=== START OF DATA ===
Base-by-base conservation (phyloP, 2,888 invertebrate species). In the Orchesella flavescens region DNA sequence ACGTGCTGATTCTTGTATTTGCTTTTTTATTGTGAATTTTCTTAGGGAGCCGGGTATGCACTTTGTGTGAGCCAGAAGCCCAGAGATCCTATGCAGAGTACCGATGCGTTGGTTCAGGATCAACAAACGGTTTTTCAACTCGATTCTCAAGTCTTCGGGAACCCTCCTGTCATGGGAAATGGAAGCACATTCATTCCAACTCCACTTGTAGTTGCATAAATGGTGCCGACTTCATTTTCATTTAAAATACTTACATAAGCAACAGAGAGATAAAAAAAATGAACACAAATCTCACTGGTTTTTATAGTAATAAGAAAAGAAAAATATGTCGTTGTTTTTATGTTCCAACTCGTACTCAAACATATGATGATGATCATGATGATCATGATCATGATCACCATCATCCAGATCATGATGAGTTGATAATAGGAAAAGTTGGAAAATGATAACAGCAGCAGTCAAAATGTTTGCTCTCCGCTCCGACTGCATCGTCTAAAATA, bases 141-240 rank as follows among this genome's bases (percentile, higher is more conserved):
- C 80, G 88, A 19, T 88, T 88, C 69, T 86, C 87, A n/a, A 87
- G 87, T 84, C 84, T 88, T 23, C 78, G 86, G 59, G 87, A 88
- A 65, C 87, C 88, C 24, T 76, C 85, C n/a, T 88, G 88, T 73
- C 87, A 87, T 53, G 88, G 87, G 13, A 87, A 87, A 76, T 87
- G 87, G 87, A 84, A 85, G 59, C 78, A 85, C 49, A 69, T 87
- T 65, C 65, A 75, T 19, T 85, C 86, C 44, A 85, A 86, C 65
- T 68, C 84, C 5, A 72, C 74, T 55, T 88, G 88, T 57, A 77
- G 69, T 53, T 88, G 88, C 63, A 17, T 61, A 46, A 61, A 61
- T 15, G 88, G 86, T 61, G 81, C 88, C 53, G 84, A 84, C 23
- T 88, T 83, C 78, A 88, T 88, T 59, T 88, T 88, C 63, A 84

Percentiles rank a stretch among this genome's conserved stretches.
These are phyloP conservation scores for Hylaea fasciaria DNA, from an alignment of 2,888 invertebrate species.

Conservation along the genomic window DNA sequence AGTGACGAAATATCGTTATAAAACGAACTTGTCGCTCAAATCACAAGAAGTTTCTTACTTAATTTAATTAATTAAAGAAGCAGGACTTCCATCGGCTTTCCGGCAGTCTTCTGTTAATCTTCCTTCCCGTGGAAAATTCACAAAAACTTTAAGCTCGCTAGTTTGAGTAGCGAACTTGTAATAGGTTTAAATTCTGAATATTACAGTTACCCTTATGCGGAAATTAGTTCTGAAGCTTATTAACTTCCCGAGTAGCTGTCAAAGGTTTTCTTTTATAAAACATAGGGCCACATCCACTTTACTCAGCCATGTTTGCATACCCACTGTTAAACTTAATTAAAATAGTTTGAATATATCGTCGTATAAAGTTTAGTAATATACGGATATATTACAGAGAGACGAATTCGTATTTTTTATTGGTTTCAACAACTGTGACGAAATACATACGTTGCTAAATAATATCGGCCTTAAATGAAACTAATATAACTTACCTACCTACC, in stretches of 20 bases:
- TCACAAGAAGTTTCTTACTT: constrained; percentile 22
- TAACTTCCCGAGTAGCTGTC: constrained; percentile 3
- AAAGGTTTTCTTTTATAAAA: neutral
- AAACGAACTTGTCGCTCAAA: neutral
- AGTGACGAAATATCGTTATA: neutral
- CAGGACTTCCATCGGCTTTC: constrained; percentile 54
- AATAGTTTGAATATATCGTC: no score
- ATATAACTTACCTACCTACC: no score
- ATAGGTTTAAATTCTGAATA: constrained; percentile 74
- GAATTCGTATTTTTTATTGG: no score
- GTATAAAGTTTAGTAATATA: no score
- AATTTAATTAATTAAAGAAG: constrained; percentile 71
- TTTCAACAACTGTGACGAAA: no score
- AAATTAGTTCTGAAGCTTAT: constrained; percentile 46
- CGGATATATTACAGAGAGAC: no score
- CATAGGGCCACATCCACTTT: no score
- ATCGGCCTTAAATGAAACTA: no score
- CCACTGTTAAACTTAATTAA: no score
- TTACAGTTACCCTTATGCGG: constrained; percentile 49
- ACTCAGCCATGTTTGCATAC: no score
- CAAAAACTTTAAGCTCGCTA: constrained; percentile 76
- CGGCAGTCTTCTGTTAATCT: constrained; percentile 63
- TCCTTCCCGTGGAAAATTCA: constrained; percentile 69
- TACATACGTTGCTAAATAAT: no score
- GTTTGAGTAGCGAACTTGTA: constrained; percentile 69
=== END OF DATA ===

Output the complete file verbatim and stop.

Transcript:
Base-by-base conservation (phyloP, 2,888 invertebrate species). In the Orchesella flavescens region DNA sequence ACGTGCTGATTCTTGTATTTGCTTTTTTATTGTGAATTTTCTTAGGGAGCCGGGTATGCACTTTGTGTGAGCCAGAAGCCCAGAGATCCTATGCAGAGTACCGATGCGTTGGTTCAGGATCAACAAACGGTTTTTCAACTCGATTCTCAAGTCTTCGGGAACCCTCCTGTCATGGGAAATGGAAGCACATTCATTCCAACTCCACTTGTAGTTGCATAAATGGTGCCGACTTCATTTTCATTTAAAATACTTACATAAGCAACAGAGAGATAAAAAAAATGAACACAAATCTCACTGGTTTTTATAGTAATAAGAAAAGAAAAATATGTCGTTGTTTTTATGTTCCAACTCGTACTCAAACATATGATGATGATCATGATGATCATGATCATGATCACCATCATCCAGATCATGATGAGTTGATAATAGGAAAAGTTGGAAAATGATAACAGCAGCAGTCAAAATGTTTGCTCTCCGCTCCGACTGCATCGTCTAAAATA, bases 141-240 rank as follows among this genome's bases (percentile, higher is more conserved):
- C 80, G 88, A 19, T 88, T 88, C 69, T 86, C 87, A n/a, A 87
- G 87, T 84, C 84, T 88, T 23, C 78, G 86, G 59, G 87, A 88
- A 65, C 87, C 88, C 24, T 76, C 85, C n/a, T 88, G 88, T 73
- C 87, A 87, T 53, G 88, G 87, G 13, A 87, A 87, A 76, T 87
- G 87, G 87, A 84, A 85, G 59, C 78, A 85, C 49, A 69, T 87
- T 65, C 65, A 75, T 19, T 85, C 86, C 44, A 85, A 86, C 65
- T 68, C 84, C 5, A 72, C 74, T 55, T 88, G 88, T 57, A 77
- G 69, T 53, T 88, G 88, C 63, A 17, T 61, A 46, A 61, A 61
- T 15, G 88, G 86, T 61, G 81, C 88, C 53, G 84, A 84, C 23
- T 88, T 83, C 78, A 88, T 88, T 59, T 88, T 88, C 63, A 84

Percentiles rank a stretch among this genome's conserved stretches.
These are phyloP conservation scores for Hylaea fasciaria DNA, from an alignment of 2,888 invertebrate species.

Conservation along the genomic window DNA sequence AGTGACGAAATATCGTTATAAAACGAACTTGTCGCTCAAATCACAAGAAGTTTCTTACTTAATTTAATTAATTAAAGAAGCAGGACTTCCATCGGCTTTCCGGCAGTCTTCTGTTAATCTTCCTTCCCGTGGAAAATTCACAAAAACTTTAAGCTCGCTAGTTTGAGTAGCGAACTTGTAATAGGTTTAAATTCTGAATATTACAGTTACCCTTATGCGGAAATTAGTTCTGAAGCTTATTAACTTCCCGAGTAGCTGTCAAAGGTTTTCTTTTATAAAACATAGGGCCACATCCACTTTACTCAGCCATGTTTGCATACCCACTGTTAAACTTAATTAAAATAGTTTGAATATATCGTCGTATAAAGTTTAGTAATATACGGATATATTACAGAGAGACGAATTCGTATTTTTTATTGGTTTCAACAACTGTGACGAAATACATACGTTGCTAAATAATATCGGCCTTAAATGAAACTAATATAACTTACCTACCTACC, in stretches of 20 bases:
- TCACAAGAAGTTTCTTACTT: constrained; percentile 22
- TAACTTCCCGAGTAGCTGTC: constrained; percentile 3
- AAAGGTTTTCTTTTATAAAA: neutral
- AAACGAACTTGTCGCTCAAA: neutral
- AGTGACGAAATATCGTTATA: neutral
- CAGGACTTCCATCGGCTTTC: constrained; percentile 54
- AATAGTTTGAATATATCGTC: no score
- ATATAACTTACCTACCTACC: no score
- ATAGGTTTAAATTCTGAATA: constrained; percentile 74
- GAATTCGTATTTTTTATTGG: no score
- GTATAAAGTTTAGTAATATA: no score
- AATTTAATTAATTAAAGAAG: constrained; percentile 71
- TTTCAACAACTGTGACGAAA: no score
- AAATTAGTTCTGAAGCTTAT: constrained; percentile 46
- CGGATATATTACAGAGAGAC: no score
- CATAGGGCCACATCCACTTT: no score
- ATCGGCCTTAAATGAAACTA: no score
- CCACTGTTAAACTTAATTAA: no score
- TTACAGTTACCCTTATGCGG: constrained; percentile 49
- ACTCAGCCATGTTTGCATAC: no score
- CAAAAACTTTAAGCTCGCTA: constrained; percentile 76
- CGGCAGTCTTCTGTTAATCT: constrained; percentile 63
- TCCTTCCCGTGGAAAATTCA: constrained; percentile 69
- TACATACGTTGCTAAATAAT: no score
- GTTTGAGTAGCGAACTTGTA: constrained; percentile 69